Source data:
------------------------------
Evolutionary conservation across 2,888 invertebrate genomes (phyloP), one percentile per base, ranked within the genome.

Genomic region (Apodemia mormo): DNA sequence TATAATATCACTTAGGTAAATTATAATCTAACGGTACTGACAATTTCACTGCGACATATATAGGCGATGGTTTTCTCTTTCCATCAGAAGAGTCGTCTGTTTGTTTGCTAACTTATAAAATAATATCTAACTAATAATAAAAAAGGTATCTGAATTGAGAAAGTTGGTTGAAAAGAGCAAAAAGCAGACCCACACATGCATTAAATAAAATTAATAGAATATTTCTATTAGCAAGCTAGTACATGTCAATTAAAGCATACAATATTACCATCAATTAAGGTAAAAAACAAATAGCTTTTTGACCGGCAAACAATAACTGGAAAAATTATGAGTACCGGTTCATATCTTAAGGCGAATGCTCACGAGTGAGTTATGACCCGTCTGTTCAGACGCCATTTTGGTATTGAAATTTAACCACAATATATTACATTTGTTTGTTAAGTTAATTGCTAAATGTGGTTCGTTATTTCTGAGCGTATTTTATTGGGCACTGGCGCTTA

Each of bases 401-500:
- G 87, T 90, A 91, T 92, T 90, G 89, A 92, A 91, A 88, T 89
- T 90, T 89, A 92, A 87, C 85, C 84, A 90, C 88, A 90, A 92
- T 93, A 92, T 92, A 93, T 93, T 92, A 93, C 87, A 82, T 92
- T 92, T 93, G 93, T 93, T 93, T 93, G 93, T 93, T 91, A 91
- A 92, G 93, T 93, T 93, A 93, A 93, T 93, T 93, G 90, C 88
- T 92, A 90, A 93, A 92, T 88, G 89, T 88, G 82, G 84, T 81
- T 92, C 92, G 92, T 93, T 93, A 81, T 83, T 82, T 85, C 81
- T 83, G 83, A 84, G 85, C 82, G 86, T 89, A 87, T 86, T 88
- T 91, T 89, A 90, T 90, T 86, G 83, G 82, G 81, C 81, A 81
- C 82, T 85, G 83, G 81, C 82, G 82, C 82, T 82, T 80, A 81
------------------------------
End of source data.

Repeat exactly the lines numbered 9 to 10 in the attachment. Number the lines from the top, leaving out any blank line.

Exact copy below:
- T 92, A 90, A 93, A 92, T 88, G 89, T 88, G 82, G 84, T 81
- T 92, C 92, G 92, T 93, T 93, A 81, T 83, T 82, T 85, C 81